4,557,951,000 3,753,822,000 animals were 157,749,000 marks, and exports 23,951,000 marks; imports of animal products, 117,- The Prussian Minister of Finance on Jan. 30, 498,000 marks, and exports 26,361,000 marks; im- 1898, issued an order prohibiting on sanitary ports of articles of consumption, 1,324,266,000 marks, grounds the importation of fresh fruits from the and esports 426,752,000 marks; imports of seeds United States. The ostensible cause for this in. and plants, 53,237,000 marks, and exports 32,500,- terdict, which was suspected to be a protectionist 000 marks; imports of fuel, 116,854,000 marks, and measure for the benefit of German fruit-growers exports 165,157,000 marks; imports of fats and and a retaliation for the differential duty placed oils, 245,395,000 marks, and exports 31,656,000 on sugar from bounty-paying countries, was the marks: imports of chemicals, drugs, and dyes, discovery of the San José scale in a consignment 284,225,000 inarks, and exports 360,743,000 marks; of Californian pears. Negotiations were carried on imports of stone, clay, and glass, 64,014,000 marks with foreign governments during 1898 for new and exports 155,005,000 marks; imports of metals commercial treaties. The Anglo-German treaty, and metal manufactures, 471,500,000 marks, and which the British Government had denounced in esports 658,929,000 marks; imports of wood manu- order to secure preferential treatment for British factures, 274,173,000 marks, and exports 124,550- goods from Canada, expired on July 30, 1898. In 000 marks; imports of paper and paper manufac- accordance with a special law enacted on May 11, a tures, 21,776,000 marks, and exports 106,985,000 modus vivendi was proclaimed for one year, accordmarks; imports of leather and leather manufac- ing most favored-nation treatment to imports from tures, 211,353,000 marks, and exports 216,480,000 the United Kingdom and from British colonies and marks; imports of textile materials and manufac- possessions which do not impose heavier duties on tures, 1,040,828,000 marks, and exports 957,422,000 German than on British goods. marks; imports of rubber and rubber manufac- Navigation.—The number of vessels entered at tures, 45,639,000 marks, and exports 31,916,000 German ports during 1895 was 66,688, of 15,183,222 marks; imports of machinery and instruments, tons, of which 57,436, of 14,225,271 tons, were with 69.888,000 marks, and exports 212,656,000 marks; cargoes and 9,252, of 957,951 tons, in ballast. The imports of hardware, etc., 18,495,000 marks, and total number cleared was 67,142, of 15,285,527 tons, exports 100,854,000 marks ; imports of works of of which 49,948, of 10,227.895 tons, were with carliterature and art, 41,061,000 marks, and exports goes and 17,194, of 5,057,632 tons, in ballast. There 120.727,000 marks; various other exports, 1,178,000 were 41,287 German ships, of 7,340,252 tons, enmarks. The imports of horses were 73,594,000 tered with cargoes and 7,121, of 566,789 tons, in marks in value; of hogs, 6,873,000 marks; of ballast, and 16,149 foreign ships, of 6,885,019 tons, wbeat, 197,943,000 marks; of rye, 85,491,000 marks; entered with cargoes and 2,131, of 391,162 tons, in of barley, 108,850,000 marks; of coffee, 189,294,000 ballast. Of the total number cleared 38,803, of marks; of petroleum, 57,481,000 marks; of hides. 6,505,186 tons, were German and 11,145, of 3.722,114,775,000 marks; of raw cotton, 238,810,000 709 tons, foreign ships carrying cargoes and 10,164, marks; of wool, 237,125,000 marks; of woolen of 1,526,031 tons, German and 7.030, of 3,531,601 yarn, 114.084,000 marks; of raw silk, 83,567,000 tons, foreign ships in ballast. Of the foreign ships marks. The exports of sugar were 236,352,000 entered with cargoes 5,462, of 4,581,352 tons, were marks; of coal and coke, 157,882,000 marks; of British; 4,638, of 748,619 tons, Danish; 3,053, of hops, 19,556,000 marks; of aniline colors, 64,932,- 599,122 tons, Swedish; 1,312, of 206,593 tons. Dutch: 000 iarks; of wooden wares, 57,517,000 marks; 948, of 391,906 tons, Norwegian, and 510, of 168,152 of paper, 67,364,000 marks; of leather goods, 77,- tons, Russian. Of the number cleared with cargoes 263.000 marks; of coarse cottons, 62,869.000 marks; 3,017, of 2,017,222 tons, were British ; 4,232, of 633,of mixed silk and cotton cloth, 98,327,000 marks; 983 tons, Danish; 1,807, of 409.884 tons, Swedish ; of woolen cloth, 149,904,000 marks; of hosiery, 92,- 1,011, of 182,001 tons, Dutch; 632, of 246,940 tons, 185.000 marks; of haberdashery, 121,499,000 marks. Norwegian, and 281, of 93,528 tons, Russian. Of the total imports in 1896 the value of 2,336,369,- The merchant navy of Germany on Jan. 1, 1897, 000 marks paid duties, and the value of 2,221,582, comprised 2,552 sailing vessels, of 597,617 tons, and 000 marks was free of duty. The gold and silver 1,126 steamers, of 889,960 tons. Of the sailing vesimports in 1896 were 233,552,000 marks, and the sels 509, of 76,703 tons, belonged to Baltic and exports 227,989,000 marks.,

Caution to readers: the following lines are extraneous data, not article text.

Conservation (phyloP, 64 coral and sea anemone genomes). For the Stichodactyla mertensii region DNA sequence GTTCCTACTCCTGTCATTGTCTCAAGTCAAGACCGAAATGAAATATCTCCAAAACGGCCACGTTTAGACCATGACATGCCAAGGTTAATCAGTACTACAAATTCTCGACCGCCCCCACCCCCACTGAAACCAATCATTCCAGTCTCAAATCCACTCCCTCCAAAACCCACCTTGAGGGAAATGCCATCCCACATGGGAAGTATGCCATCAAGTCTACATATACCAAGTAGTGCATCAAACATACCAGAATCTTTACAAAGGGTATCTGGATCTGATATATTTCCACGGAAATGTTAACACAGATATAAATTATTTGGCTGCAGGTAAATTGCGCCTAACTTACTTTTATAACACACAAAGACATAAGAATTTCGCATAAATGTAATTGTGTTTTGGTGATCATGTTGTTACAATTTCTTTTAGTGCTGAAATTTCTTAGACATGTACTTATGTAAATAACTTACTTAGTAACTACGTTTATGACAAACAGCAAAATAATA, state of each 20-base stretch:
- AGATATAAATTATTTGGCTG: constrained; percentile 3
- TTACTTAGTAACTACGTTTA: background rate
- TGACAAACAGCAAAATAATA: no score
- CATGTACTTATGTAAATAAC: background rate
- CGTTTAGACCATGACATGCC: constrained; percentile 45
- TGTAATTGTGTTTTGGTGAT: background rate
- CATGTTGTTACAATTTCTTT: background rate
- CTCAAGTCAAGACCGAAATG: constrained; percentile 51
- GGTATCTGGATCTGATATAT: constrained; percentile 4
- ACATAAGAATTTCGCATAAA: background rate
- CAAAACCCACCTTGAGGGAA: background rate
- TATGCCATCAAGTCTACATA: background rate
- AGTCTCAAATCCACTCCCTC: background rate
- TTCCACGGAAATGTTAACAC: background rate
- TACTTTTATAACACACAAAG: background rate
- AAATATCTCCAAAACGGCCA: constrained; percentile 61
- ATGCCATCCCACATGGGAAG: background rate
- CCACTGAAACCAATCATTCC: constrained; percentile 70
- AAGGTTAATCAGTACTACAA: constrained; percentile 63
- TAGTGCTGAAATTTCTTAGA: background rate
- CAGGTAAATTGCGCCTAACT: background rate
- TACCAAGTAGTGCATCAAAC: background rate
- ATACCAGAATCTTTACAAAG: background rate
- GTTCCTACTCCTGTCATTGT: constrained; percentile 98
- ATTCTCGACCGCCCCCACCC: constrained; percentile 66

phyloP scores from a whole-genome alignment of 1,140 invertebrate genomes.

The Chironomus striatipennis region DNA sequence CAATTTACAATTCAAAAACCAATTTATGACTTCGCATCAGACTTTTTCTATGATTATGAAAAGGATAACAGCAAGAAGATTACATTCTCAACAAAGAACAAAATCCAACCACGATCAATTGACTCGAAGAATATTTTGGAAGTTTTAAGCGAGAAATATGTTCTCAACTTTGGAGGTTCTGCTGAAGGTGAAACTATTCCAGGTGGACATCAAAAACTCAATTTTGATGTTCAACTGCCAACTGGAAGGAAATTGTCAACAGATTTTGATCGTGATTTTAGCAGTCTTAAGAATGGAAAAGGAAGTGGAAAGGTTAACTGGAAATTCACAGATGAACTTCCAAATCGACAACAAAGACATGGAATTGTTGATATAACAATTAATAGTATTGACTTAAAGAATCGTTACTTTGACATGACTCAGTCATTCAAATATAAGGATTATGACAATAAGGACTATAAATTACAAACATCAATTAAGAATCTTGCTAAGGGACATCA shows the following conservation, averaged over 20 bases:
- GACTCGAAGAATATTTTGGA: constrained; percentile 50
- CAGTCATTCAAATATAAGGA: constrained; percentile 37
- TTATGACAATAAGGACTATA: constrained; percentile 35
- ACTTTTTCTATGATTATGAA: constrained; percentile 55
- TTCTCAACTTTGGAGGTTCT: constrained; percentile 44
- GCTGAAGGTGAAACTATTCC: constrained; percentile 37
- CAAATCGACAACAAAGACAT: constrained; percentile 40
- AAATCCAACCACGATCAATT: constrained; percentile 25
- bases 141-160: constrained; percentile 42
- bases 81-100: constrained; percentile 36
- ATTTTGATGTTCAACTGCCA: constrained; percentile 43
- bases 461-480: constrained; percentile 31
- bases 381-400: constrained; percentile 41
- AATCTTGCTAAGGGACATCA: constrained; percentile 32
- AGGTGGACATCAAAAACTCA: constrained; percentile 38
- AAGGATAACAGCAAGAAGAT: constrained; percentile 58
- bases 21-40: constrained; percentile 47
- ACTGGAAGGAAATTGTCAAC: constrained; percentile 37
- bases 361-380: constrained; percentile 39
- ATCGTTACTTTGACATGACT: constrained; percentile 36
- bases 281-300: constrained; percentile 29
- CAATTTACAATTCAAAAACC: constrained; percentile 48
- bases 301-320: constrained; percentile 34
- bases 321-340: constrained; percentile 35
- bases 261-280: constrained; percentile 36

2,043, of 520,914 tons, to North Sea ports, and of